One of my favorite authors was killed on Monday in a car accident. David Halberstam was truly a revolutionary journalist and writer and he will be missed. Roy P. Clark of Poynter.org wrote a very good piece on him here.
If you're on the fence about whether or not you have enough expertise or knowledge to write a book, the only way to really know is to get the hell off the fence and start writing! To aid you - here are the "top ten reasons you should write a business book."
1. You have an expertise that stands the test of time.
2. Your clients and peers are always saying they wish they could carry your wisdom around with them.
3. It would make your Mother proud.
4. Business books are often filled with drivel, but yours would be different.
5. You want to change the world with your ideas and are willing to work hard to engage people about them.
6. Your book would be a guidepost to others who want to succeed from your hard-earned lessons.
7. You're dedicated to promoting conversation and authentic exchange in your peer arena.
8. Your own bookshelf, desk and floor is littered with "other people's business books" and the only one missing is yours.
9. You're willing to pack up all those aforementioned books and put fingers to keyboard and write a page a day...starting today.
10. You understand that writing a business book is not about becoming a milllionaire author but more importantly about empowering yourself and others to raise the bar and do more.
Here's a list of ten things your publisher might not tell you about the marketing of your book:
1. We have 100 other books to market this month and only three full-time PR folks.
2. We mail your book out with the press release folded inside and never use a personalized letter or book packet.
3. We're trying the best we can but you can't possibly expect us to send the books to the bloggers for review too? We don't know that many bloggers.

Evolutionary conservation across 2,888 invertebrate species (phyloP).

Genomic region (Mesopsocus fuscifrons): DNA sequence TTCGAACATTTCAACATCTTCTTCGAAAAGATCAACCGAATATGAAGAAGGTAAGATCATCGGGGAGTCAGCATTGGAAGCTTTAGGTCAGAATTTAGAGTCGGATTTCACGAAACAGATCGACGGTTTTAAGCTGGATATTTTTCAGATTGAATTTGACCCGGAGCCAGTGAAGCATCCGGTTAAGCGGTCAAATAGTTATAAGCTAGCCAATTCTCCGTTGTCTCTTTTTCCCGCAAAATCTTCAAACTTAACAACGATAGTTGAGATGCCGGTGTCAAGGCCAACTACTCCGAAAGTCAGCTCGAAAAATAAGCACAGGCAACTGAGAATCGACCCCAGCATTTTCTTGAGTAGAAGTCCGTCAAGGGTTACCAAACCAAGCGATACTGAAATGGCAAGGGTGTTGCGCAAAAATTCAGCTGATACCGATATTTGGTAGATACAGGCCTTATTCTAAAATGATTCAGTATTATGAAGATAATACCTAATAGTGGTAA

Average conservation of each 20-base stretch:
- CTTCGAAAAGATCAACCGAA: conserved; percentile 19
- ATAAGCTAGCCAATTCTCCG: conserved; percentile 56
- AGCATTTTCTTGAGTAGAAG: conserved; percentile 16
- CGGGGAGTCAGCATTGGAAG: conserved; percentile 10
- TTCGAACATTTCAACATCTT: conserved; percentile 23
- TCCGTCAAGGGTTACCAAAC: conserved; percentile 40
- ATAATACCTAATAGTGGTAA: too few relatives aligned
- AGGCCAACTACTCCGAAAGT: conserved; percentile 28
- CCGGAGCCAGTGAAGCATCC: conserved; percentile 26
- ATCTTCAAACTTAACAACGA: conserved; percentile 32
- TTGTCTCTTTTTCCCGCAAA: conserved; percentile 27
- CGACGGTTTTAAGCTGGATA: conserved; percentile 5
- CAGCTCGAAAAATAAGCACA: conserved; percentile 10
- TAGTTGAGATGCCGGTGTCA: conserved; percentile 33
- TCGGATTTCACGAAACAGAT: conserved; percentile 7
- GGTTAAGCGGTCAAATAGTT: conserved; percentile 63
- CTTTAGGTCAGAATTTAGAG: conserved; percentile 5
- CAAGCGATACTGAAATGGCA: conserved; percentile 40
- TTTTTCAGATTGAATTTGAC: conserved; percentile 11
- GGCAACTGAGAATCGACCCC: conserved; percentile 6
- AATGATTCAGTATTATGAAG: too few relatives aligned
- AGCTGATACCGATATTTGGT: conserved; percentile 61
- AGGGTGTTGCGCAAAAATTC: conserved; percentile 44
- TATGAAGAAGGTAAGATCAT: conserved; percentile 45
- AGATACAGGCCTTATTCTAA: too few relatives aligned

4. We like you, we want you to succeed, but you have to market the book yourself to really have it be a success.
5. Put out multiple press releases about your book covering different topics from the book.
6. We would like to help in creating and repurposing content out of your book for amazing sites like Changethis.com and others, but we really don't know where to start.
7. We thought a virtual book tour was a ride they offer at Disney.
8. Always send hand-written thank you notes to anyone who talks, reviews, or quotes your book.
9. Spend the extra few dollars and buy some postcards that have your book logo on them and definitely have a web site devoted to your book.
10. Treat the book as you would your own child and don't let a day go by without introducing it to someone new who could possibly review it. Be willing to send a free copy of your book out to lots of folks.
I regularly consult with potential business book authors and help ghostwrite book proposals and one of the main things we always tackle first is the sticky question of, "What really makes a good business book? "
Business books have changed drastically from the old days and people want to be enthralled, engaged and enthused about what they are reading.
Business books can be amazing vehicles for actionable learning. You want your readers to have many "aha" moments while reading your work. After the "aha" moments pass, you want readers to feel as though they've been armed with a new way of looking at their business and how to empower it.
The more you weave a story throughout your book, the longer shelf life your book will have. It will also have what I term the pass it forward factor. What that means is your book should always compel folks to pass it on or strongly recommend it to their employees, peers and even customers.
The pass it forward factor is espescially useful when it comes to bloggers and their readers. Bloggers are voracious and conscientious readers and they truly will pass it forward if they feel the book is of great value to their readership.
Business does not have to be boring, dry and verbose and neither do business books. The best business books bring great ideas in focus and engage new ideas through the wisdom they impart. They engender insightful and creative methods that help the reader identify any business challenge and gain the tools to overcome it.
There is a great blog post on how a book gets to best-seller status and a good cautionary tale about making the "best-seller" claim by Tanya Hall of Greenleaf Publishing on the Big Bad Book Blog. Go andread it!
Come on! Deep down inside you know you've got at least one great short story in you and you're just not pushing yourself to write it. So here's a superb way to put it on paper in a 24 hour period and maybe win a prize as well!
Spring 2007 24-Hour Short Story Contest Now Open for Entrants The Spring competition will be held on April 21st, and is limited to 500 entrants. Contests usually fill up, so don't delay if you want to participate. You can see the list of prizes (first prize is $300, second is $250 and third is $200 - plus 82 other prizes!) and sign up here: http://www.writersweekly.com/misc/contest.html .